“They need to go to that safe zone that they’ve identified in their house, which … might be a bathroom or passageway that has a good structure around it,” he said.
Mr Sears said people should also listen to the radio and check for emergency updates, avoiding movement until an all-clear had been issued.
“We’re asking people not to take a peek out and go for a wander until we issue the all-clear,” he said.
DFES said there may be some disruption to essential services such as power, telecommunications and water, but authorities were working to limit the disruption.
The Department of Communities has asked some residents in Denham to evacuate.
Gusts of up to 150kph forecast
Bureau of Meteorology WA manager James Ashley said it was rare for a cyclone to travel as far south as Denham and Geraldton.
“People in coastal paths — particularly in that Shark Bay, Kalbarri area — should prepare for the onset of a storm surge as the system crosses the coast, which is the piling up of water in the onshore flow associated with the system,” Mr Ashley said.
“It can push the ocean across low-lying coastal areas and produce flooding issues.”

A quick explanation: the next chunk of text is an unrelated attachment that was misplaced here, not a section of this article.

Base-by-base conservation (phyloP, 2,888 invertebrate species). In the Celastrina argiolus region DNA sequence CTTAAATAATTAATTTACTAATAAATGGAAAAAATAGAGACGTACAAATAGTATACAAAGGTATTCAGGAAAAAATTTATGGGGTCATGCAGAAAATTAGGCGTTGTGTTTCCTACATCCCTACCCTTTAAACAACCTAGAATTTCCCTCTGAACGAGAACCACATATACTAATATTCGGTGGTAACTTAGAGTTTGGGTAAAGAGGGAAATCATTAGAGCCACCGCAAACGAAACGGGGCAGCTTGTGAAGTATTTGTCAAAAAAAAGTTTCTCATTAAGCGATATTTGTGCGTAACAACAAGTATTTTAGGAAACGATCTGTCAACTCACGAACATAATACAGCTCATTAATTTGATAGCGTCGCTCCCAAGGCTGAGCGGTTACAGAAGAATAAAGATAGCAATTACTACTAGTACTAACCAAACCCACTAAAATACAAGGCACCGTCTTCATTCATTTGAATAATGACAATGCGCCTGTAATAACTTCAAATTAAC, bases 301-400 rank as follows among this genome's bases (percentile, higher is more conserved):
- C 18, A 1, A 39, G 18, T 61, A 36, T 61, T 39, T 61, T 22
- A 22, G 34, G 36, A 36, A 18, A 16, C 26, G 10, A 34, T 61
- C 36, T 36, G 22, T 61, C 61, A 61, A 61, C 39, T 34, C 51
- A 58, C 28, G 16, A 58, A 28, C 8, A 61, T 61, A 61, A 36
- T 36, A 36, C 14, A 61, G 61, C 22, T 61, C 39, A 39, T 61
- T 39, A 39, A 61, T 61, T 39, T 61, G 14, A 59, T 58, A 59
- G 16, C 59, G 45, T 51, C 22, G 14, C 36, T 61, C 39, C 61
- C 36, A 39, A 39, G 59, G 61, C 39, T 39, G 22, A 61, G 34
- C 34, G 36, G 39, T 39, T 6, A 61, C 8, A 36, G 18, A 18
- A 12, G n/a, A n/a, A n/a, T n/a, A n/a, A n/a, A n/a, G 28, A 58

Mr Ashley said the worst conditions are expected to last for about three hours at any given location.
The northern side of the cyclone’s track will bear the brunt of dangerous winds and heavy rain, he added.
“Because it’s moving so fast, the onset of these conditions will be quite sudden for people,” Mr Ashley said.
“It may not look too bad at a certain place, but people are warned that these conditions can deteriorate very rapidly because the system is moving so quickly.”
Ex-Tropical Cyclone Odette weakened overnight, and is set to weaken further after making contact with Cyclone Seroja.
Cyclone Seroja brewing off WA coast joined by two tropical lows
updated 8h ago
The cyclone brewing off the coast of Western Australia has now been joined by two other tropical lows nearby, adding to an already rare weather event.
Tropical Cyclone Seroja, currently a category one system, is about 670 kilometres north-west of Karratha and 650km north-north-west of Exmouth.
It is moving west-south-west at a speed of 29 kilometres per hour and is forecast to strengthen to a category two or three as it tracks over open waters, before crossing the coast between Jurien Bay and Carnarvon late on Sunday or Monday.Loading